Awash with the spray of the yet-unconquered sea, the stage at Berkeley Rep (designed by Daniel Ostling) represents the wooden ships and wood palaces of preclassical times, as the cast does the heroes, demigods, goddesses, kings, witches and nymphs from legend that move through.
This is the changing world described in the post-Homeric panoply of polished scenes from the Argonautika of Apollonius of Rhodes, with Latin variants from Gaius Valerius Flaccus, as rendered by Mary Zimmerman, who’s adapted and directed what could be called a postmodern cover of the epic of the first heroic voyage to the East (ominous predecessor to the Trojan War), the winning of the Golden Fleece by the Greeks, and the tale of the love and later disaffection of Jason and Medea.
It all starts out innocently enough with a young man (Jake Suffian as Jason), on his way to bid his uncle happy birthday, helping an old lady by carrying her across a raging stream and losing a sandal in the process.
But the old lady is Hera, Queen of the Gods (a sly Christa Scott-Reed) in disguise; the sandal is pinned to the bed of the stream by the lance of armed Athena (Sofia Jean Gomez), and the uncle is the hypochondriac king (Allen Gilmore), who has usurped his brother’s throne, and sends the well-wishing nephew on an impossible quest because he’s heard a single-sandalled caller will be the death of him.
The opening vignette of Hera in disguise on Jason’s back (and coquettishly swivelling around, her legs round his hips, to face him) is a good beginning, which seems to bode well for the tone of a story, a collection of episodes, that sprawls over two millenia back to its bookish sources, and maybe as much again before to some of its legendary sources.
The same holds true for the beginning of the second act, when Hera and Athena huddle with an ingenuous Aphrodite (Tessa Klein, delightfully funny) to get her support and that of her spoiled brat, Eros (Ronette Levenson) to literally stick Medea (Atley Loughridge) with the disconcerting love-pangs of desire for Jason. Her powers will be at his disposal in the impossible contest set by yet another king, Medea’s father Aietes (Soren Oliver), to impede him from swiping the treasured Fleece.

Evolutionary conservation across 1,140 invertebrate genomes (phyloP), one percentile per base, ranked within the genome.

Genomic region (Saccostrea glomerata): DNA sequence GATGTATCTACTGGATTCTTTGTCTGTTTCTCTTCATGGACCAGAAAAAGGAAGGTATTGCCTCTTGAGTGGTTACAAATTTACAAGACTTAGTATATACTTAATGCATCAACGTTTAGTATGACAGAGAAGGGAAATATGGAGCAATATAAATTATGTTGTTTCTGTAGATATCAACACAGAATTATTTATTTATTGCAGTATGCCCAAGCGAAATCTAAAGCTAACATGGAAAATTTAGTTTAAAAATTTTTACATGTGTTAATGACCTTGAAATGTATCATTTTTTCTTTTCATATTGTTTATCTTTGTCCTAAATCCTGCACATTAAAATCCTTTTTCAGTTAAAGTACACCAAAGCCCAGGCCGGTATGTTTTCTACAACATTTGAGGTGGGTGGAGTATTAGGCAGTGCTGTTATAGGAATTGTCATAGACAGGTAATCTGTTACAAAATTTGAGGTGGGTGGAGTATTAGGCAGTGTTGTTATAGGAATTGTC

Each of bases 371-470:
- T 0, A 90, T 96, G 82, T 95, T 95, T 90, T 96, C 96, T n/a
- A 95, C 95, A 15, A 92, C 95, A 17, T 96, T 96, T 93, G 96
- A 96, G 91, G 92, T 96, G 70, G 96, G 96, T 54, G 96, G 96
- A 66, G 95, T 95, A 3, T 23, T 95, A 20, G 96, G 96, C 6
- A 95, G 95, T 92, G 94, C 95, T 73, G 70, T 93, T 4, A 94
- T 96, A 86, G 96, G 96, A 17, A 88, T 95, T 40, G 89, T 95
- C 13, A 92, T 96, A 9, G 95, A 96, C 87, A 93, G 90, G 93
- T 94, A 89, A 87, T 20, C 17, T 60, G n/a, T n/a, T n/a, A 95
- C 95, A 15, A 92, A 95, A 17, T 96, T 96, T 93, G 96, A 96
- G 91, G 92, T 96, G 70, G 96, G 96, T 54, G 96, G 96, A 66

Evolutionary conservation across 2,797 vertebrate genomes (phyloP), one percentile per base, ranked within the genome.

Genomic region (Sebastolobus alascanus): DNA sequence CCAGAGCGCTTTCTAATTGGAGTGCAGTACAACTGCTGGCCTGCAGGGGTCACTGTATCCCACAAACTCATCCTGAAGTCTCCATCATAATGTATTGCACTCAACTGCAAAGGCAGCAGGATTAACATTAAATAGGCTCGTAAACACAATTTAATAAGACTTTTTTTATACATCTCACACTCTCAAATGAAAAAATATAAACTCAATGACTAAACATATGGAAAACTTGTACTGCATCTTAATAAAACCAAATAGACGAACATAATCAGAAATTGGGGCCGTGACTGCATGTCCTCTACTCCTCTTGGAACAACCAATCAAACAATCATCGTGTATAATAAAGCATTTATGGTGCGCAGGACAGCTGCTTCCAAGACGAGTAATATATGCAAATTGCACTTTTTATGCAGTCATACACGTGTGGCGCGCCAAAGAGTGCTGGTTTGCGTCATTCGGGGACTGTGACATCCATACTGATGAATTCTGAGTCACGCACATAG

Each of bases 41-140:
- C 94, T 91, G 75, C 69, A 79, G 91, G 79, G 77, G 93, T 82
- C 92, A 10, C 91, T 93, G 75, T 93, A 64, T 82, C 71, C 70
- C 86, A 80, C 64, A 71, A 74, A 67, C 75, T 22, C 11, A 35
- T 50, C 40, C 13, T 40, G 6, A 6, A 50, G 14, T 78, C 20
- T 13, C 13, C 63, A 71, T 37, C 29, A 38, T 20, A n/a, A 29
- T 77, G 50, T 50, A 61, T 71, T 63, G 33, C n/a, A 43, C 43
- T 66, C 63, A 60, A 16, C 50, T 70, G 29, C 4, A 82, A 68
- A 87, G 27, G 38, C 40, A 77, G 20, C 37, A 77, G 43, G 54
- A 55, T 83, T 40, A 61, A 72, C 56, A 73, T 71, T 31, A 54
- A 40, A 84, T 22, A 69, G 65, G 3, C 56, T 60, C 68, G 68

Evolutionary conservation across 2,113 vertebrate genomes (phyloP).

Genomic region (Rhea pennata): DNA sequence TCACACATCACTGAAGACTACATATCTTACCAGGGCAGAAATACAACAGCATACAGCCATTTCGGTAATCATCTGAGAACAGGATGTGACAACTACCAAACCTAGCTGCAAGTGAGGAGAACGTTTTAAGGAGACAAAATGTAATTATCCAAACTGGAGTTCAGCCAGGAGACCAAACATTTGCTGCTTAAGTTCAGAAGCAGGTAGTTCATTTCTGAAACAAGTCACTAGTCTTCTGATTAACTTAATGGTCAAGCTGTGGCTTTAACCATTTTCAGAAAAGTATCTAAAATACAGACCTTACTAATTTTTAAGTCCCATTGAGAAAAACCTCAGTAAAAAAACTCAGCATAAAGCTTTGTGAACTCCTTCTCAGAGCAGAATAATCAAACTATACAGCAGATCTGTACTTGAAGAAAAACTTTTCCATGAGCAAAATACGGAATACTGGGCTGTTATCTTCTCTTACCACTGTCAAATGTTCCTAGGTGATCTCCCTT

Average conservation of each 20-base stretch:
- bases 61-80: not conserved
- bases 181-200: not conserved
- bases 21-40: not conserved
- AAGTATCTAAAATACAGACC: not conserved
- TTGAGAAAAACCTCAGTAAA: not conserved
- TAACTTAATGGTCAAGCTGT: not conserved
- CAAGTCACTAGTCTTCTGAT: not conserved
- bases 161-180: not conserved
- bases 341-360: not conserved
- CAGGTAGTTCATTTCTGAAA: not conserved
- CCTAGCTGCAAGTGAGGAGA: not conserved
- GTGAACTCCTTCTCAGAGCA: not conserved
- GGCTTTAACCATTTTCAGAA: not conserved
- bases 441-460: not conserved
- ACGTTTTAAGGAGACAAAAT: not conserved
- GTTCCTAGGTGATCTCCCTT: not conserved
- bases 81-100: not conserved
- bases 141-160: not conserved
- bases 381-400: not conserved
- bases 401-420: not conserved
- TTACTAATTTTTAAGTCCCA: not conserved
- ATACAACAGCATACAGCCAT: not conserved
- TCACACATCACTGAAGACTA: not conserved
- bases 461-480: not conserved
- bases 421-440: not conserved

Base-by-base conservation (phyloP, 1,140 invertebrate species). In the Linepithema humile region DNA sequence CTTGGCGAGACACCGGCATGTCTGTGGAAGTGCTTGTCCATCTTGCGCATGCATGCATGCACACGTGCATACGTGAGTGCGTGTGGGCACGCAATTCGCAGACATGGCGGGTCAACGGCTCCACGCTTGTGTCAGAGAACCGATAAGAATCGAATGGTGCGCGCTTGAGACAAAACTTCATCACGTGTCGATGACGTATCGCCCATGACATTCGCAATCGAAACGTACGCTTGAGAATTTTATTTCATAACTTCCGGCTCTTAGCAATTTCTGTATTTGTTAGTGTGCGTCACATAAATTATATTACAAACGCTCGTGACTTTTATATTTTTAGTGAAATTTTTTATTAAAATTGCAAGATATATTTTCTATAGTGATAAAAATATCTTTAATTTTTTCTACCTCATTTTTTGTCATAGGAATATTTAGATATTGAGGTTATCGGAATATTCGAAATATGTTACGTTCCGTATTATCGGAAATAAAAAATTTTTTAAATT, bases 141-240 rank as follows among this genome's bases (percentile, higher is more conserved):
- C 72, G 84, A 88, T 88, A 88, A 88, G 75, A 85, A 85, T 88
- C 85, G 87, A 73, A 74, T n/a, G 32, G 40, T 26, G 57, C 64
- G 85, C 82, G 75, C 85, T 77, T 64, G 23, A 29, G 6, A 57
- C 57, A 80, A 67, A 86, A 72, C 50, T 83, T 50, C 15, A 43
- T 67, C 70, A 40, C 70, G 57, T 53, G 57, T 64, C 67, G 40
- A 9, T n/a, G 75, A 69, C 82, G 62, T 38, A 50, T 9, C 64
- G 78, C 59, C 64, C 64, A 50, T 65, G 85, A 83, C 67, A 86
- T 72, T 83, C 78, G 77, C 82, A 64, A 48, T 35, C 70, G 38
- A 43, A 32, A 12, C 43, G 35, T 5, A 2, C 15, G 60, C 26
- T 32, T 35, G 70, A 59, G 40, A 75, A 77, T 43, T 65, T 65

The delicious convocation of the goddesses, Aphrodite attended by a buff archaic hairdresser, has the comic air of suburban housewives in a sitcom gossipping and cooking up a scheme, yet something rare and fabulous—timeless—about it.
In an interview published in the program, Zimmerman talks about how she adapted all that sprawling material through compression, working out ways of staging with the cast in mind during a month-long rehearsal period, opening herself up “to the voice of the text,” and sometimes making crazy, impolite, even unconsidered choices, like an arrow shot in the dark.
Zimmerman’s spiel seems refreshing, compelling even, coming from the Mac-Arthur Fellow who penned hits like Journey to the West and Metamorphoses. In effect, she’s saying that she aims at what Byron and Pushkin, in particular, canonized as the choice modern approach to involved, episodic traditional material: the ongoing improvisation.
Unfortunately, the results are the opposite of the inventive lightness improvisation should be. Not that Zimmerman’s staging is heavy; it’s a banal pastiche, a grab-bag of all the familiar (even cliched) “presentational” theatrics, performance art and story-telling devices made popular since the ’60s and ’70s.
The cast of 14 gets little chance to really act or perform except in snatches, otherwise moving around a lot en masse. Besides Scott-Reed and Klein, Soren Oliver is noteworthy for pumping a lot of juice into the part of Hercules, written as a boffo jock. Loughridge seems badly miscast as Medea. Zimmerman’s relation to her sources, which seems mediated by schemata from Joseph Campbell concerning heroic quests for self-knowledge and maturity, seems about the same as a screenwriter thrown into a last-minute rewrite, and her ruminations, even the script itself, have the air of tossing out ideas in a story pitch.
Onstage, Argonautika rocks back and forth between the forced glee of banal, contemporary sarcasm and an awkward, uneasy pantomime of ancient piety, or of romance in bygone times. There’s not much space for irony once the insouciant plot gets cranked up and running, only to end abruptly in a rushed, premature denouement telling of the various tragic fates of the Argonauts (omitting some of the most interesting in common) and the more familiar tragedy of Medea killing Jason’s young bride and their children, which in true cinematic fashion Zimmerman alludes to, citing the Argonautika as its “prequel.”
Zimmerman tries to preserve the magical wonder of her material, yet make it contemporary. The result is a kind of tabloid pastiche, but lacking intimacy (which seems to be another of the adaptor’s goals), which the originals achieved through finished, detailed tableau-like episodes, each a compressed cameo story in itself. Zimmerman begins each act with something like this, but the definition of scenes unravels in over-reaching yet banal attempts to improvise, to put the spin, the time stamp of the moment, on a story that’s already proved timeless.
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